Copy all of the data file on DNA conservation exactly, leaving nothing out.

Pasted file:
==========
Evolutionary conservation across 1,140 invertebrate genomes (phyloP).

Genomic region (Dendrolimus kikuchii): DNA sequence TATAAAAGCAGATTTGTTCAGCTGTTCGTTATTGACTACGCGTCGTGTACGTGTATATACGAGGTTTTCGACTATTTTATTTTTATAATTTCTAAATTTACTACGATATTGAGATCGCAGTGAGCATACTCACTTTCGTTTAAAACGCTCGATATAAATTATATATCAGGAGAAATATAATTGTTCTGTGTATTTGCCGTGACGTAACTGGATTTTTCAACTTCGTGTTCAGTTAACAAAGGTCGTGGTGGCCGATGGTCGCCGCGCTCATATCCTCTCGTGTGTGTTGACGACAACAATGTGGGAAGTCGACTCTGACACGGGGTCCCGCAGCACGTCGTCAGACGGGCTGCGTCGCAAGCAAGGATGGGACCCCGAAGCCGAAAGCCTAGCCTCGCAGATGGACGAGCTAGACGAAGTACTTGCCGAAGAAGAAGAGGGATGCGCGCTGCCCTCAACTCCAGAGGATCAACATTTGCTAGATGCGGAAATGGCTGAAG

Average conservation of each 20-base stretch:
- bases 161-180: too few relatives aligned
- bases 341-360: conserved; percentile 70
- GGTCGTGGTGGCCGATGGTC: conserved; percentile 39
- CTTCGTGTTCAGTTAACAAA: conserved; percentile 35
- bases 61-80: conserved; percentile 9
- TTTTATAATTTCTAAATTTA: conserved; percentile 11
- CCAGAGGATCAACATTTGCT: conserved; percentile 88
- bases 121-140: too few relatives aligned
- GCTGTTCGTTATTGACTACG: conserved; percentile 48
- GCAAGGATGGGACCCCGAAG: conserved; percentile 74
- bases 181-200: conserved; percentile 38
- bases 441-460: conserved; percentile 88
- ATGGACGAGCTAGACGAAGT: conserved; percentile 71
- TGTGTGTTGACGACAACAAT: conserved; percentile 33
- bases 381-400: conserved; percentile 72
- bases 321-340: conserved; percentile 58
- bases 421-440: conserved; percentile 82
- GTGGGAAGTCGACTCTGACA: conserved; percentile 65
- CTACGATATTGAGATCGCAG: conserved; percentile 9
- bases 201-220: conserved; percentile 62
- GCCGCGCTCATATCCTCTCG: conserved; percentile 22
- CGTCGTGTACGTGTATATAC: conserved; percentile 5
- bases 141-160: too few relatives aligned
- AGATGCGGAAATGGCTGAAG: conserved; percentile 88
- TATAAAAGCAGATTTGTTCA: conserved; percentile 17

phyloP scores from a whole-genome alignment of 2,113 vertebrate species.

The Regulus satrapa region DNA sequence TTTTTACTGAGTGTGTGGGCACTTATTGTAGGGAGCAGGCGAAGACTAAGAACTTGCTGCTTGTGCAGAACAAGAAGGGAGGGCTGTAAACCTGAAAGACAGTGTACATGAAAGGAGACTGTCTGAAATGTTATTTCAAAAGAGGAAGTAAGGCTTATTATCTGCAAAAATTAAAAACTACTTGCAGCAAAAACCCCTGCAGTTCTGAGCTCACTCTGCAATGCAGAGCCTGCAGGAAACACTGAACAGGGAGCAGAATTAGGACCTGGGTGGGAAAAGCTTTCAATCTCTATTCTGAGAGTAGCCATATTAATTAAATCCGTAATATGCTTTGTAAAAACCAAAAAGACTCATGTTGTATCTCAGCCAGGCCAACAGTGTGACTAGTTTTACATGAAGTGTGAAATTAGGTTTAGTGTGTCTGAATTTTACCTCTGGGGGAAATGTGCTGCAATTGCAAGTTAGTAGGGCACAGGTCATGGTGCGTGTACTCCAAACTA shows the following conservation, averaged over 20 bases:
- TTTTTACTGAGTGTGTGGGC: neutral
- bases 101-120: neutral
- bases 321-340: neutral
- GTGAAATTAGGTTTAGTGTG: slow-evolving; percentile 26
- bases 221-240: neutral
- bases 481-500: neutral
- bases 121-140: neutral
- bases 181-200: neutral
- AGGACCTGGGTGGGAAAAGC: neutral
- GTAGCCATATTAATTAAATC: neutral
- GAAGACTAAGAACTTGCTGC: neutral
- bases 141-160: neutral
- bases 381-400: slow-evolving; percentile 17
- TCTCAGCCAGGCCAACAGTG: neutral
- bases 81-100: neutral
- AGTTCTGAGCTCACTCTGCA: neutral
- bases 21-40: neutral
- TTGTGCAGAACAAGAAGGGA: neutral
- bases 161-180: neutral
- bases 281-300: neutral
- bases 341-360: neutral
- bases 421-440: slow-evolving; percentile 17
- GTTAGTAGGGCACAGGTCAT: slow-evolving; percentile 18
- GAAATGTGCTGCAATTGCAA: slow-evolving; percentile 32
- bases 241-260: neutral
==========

Evolutionary conservation across 1,140 invertebrate genomes (phyloP).

Genomic region (Dendrolimus kikuchii): DNA sequence TATAAAAGCAGATTTGTTCAGCTGTTCGTTATTGACTACGCGTCGTGTACGTGTATATACGAGGTTTTCGACTATTTTATTTTTATAATTTCTAAATTTACTACGATATTGAGATCGCAGTGAGCATACTCACTTTCGTTTAAAACGCTCGATATAAATTATATATCAGGAGAAATATAATTGTTCTGTGTATTTGCCGTGACGTAACTGGATTTTTCAACTTCGTGTTCAGTTAACAAAGGTCGTGGTGGCCGATGGTCGCCGCGCTCATATCCTCTCGTGTGTGTTGACGACAACAATGTGGGAAGTCGACTCTGACACGGGGTCCCGCAGCACGTCGTCAGACGGGCTGCGTCGCAAGCAAGGATGGGACCCCGAAGCCGAAAGCCTAGCCTCGCAGATGGACGAGCTAGACGAAGTACTTGCCGAAGAAGAAGAGGGATGCGCGCTGCCCTCAACTCCAGAGGATCAACATTTGCTAGATGCGGAAATGGCTGAAG

Average conservation of each 20-base stretch:
- bases 161-180: too few relatives aligned
- bases 341-360: conserved; percentile 70
- GGTCGTGGTGGCCGATGGTC: conserved; percentile 39
- CTTCGTGTTCAGTTAACAAA: conserved; percentile 35
- bases 61-80: conserved; percentile 9
- TTTTATAATTTCTAAATTTA: conserved; percentile 11
- CCAGAGGATCAACATTTGCT: conserved; percentile 88
- bases 121-140: too few relatives aligned
- GCTGTTCGTTATTGACTACG: conserved; percentile 48
- GCAAGGATGGGACCCCGAAG: conserved; percentile 74
- bases 181-200: conserved; percentile 38
- bases 441-460: conserved; percentile 88
- ATGGACGAGCTAGACGAAGT: conserved; percentile 71
- TGTGTGTTGACGACAACAAT: conserved; percentile 33
- bases 381-400: conserved; percentile 72
- bases 321-340: conserved; percentile 58
- bases 421-440: conserved; percentile 82
- GTGGGAAGTCGACTCTGACA: conserved; percentile 65
- CTACGATATTGAGATCGCAG: conserved; percentile 9
- bases 201-220: conserved; percentile 62
- GCCGCGCTCATATCCTCTCG: conserved; percentile 22
- CGTCGTGTACGTGTATATAC: conserved; percentile 5
- bases 141-160: too few relatives aligned
- AGATGCGGAAATGGCTGAAG: conserved; percentile 88
- TATAAAAGCAGATTTGTTCA: conserved; percentile 17

phyloP scores from a whole-genome alignment of 2,113 vertebrate species.

The Regulus satrapa region DNA sequence TTTTTACTGAGTGTGTGGGCACTTATTGTAGGGAGCAGGCGAAGACTAAGAACTTGCTGCTTGTGCAGAACAAGAAGGGAGGGCTGTAAACCTGAAAGACAGTGTACATGAAAGGAGACTGTCTGAAATGTTATTTCAAAAGAGGAAGTAAGGCTTATTATCTGCAAAAATTAAAAACTACTTGCAGCAAAAACCCCTGCAGTTCTGAGCTCACTCTGCAATGCAGAGCCTGCAGGAAACACTGAACAGGGAGCAGAATTAGGACCTGGGTGGGAAAAGCTTTCAATCTCTATTCTGAGAGTAGCCATATTAATTAAATCCGTAATATGCTTTGTAAAAACCAAAAAGACTCATGTTGTATCTCAGCCAGGCCAACAGTGTGACTAGTTTTACATGAAGTGTGAAATTAGGTTTAGTGTGTCTGAATTTTACCTCTGGGGGAAATGTGCTGCAATTGCAAGTTAGTAGGGCACAGGTCATGGTGCGTGTACTCCAAACTA shows the following conservation, averaged over 20 bases:
- TTTTTACTGAGTGTGTGGGC: neutral
- bases 101-120: neutral
- bases 321-340: neutral
- GTGAAATTAGGTTTAGTGTG: slow-evolving; percentile 26
- bases 221-240: neutral
- bases 481-500: neutral
- bases 121-140: neutral
- bases 181-200: neutral
- AGGACCTGGGTGGGAAAAGC: neutral
- GTAGCCATATTAATTAAATC: neutral
- GAAGACTAAGAACTTGCTGC: neutral
- bases 141-160: neutral
- bases 381-400: slow-evolving; percentile 17
- TCTCAGCCAGGCCAACAGTG: neutral
- bases 81-100: neutral
- AGTTCTGAGCTCACTCTGCA: neutral
- bases 21-40: neutral
- TTGTGCAGAACAAGAAGGGA: neutral
- bases 161-180: neutral
- bases 281-300: neutral
- bases 341-360: neutral
- bases 421-440: slow-evolving; percentile 17
- GTTAGTAGGGCACAGGTCAT: slow-evolving; percentile 18
- GAAATGTGCTGCAATTGCAA: slow-evolving; percentile 32
- bases 241-260: neutral